Jinsong Huang

Jinsong Huang has earned a $400,000 National Science Foundation grant to advance his research into solar energy devices. (University Communications)

Jinsong Huang sees a future where everyday items like clothing, laptop bags and windows are covered with inexpensive, pliable solar cells.

The National Science Foundation liked the idea so much it gave the University of Nebraska-Lincoln assistant engineering professor a $400,000 grant to continue researching solar cell development.

"People really want to convert solar energy into electricity, but it's too expensive now compared to fossil or nuclear energy,” Huang said. “So we want to make solar competitive with other types of energy."

Today's solar cells use a semiconductor, usually silicon, sandwiched between two metal electrodes that create an electric field. One electrode is transparent to allow light to pass. The photons in sunlight knock loose the semiconductor's negatively charged electrons, which migrate within the system's electric field to form a current.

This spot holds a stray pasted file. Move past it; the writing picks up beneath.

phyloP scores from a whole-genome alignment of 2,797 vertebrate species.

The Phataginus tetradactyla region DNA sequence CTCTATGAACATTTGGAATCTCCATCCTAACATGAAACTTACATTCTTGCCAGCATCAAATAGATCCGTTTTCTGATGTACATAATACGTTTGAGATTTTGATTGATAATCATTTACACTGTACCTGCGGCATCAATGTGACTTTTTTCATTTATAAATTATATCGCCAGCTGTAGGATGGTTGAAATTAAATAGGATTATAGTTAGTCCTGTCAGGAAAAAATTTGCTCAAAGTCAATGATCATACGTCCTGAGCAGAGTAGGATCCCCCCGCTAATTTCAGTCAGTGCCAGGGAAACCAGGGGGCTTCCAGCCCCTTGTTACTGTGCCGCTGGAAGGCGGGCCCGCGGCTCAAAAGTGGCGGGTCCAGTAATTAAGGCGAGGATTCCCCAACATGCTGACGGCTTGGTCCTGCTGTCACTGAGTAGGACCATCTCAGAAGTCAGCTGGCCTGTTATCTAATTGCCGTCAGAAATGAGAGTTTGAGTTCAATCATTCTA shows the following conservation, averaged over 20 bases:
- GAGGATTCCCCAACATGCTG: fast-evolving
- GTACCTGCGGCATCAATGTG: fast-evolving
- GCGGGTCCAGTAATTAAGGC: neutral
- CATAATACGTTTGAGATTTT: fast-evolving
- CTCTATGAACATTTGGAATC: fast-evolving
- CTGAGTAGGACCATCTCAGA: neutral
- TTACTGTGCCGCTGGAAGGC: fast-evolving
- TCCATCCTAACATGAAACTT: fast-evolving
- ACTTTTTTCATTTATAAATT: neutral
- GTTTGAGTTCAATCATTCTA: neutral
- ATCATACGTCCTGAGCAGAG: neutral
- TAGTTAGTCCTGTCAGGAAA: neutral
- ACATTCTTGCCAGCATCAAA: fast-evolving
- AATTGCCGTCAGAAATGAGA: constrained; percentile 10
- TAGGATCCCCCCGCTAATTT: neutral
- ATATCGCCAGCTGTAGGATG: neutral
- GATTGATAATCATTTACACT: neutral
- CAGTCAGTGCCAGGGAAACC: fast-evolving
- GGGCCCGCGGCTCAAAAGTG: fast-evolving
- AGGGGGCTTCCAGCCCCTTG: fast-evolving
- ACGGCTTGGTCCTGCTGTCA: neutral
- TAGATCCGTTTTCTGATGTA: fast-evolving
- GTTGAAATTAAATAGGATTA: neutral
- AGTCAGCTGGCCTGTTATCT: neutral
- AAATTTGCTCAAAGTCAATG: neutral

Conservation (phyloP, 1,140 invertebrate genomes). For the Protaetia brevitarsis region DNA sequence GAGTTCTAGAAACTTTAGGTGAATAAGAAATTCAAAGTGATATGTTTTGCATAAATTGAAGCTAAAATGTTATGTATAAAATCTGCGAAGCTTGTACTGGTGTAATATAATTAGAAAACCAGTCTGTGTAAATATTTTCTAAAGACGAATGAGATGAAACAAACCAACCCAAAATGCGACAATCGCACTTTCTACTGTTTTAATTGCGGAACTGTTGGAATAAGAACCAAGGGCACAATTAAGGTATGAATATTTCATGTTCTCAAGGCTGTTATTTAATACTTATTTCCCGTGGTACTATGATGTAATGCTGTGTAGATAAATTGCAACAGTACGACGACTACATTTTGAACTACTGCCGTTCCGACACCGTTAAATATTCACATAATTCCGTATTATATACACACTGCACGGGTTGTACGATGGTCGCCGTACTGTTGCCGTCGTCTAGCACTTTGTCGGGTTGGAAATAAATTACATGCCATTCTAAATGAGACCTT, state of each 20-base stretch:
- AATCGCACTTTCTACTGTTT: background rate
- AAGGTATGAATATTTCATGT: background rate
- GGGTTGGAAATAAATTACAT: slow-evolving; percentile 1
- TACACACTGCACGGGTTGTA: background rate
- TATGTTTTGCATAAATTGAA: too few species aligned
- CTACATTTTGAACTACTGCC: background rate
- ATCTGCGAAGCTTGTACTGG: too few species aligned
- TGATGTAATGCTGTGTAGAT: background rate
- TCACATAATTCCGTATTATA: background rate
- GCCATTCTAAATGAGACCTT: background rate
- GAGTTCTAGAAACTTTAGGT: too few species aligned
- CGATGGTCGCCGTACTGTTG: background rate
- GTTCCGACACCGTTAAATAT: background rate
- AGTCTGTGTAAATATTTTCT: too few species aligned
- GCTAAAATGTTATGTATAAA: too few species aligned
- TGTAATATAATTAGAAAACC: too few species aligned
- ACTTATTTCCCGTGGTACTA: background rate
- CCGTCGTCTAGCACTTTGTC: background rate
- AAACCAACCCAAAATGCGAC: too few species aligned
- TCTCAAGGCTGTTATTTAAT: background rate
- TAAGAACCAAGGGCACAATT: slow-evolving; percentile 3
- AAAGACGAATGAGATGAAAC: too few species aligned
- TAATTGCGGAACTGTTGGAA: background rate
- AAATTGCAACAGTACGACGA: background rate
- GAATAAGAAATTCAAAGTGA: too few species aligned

That current is harnessed as electricity. Although silicon-based solar cells are efficient, they are expensive to produce and limited in their applications, Huang said.

Scientists are working to replace silicon with organic polymers, or plastics, which are cheaper and more flexible, but also less energy efficient.

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Huang and his colleagues are working to improve organic polymers' efficiency as semiconductors. They discovered that placing a layer of ultrathin ferroelectric polymer between each electrode and the organic polymer increases the device's energy efficiency.

Ferroelectric polymers are inexpensive materials that hold large permanent electrical polarizations on each side. This increases a solar cell's internal electric field and, in turn, generates more electrical current.

One of the biggest challenges for polymer solar cells is to make them as efficient as silicon solar cells. That requires taking the energy conversion efficiency of polymer solar cells up to 15 or 20 percent, and Huang is about halfway to that threshold.

Used in spray paints and ink jets, organic polymers may allow solar cells to be made as quickly and easily as printing the daily newspaper, Huang said.

Reach Kevin Abourezk at 402-473-7225 or kabourezk@journalstar.com.

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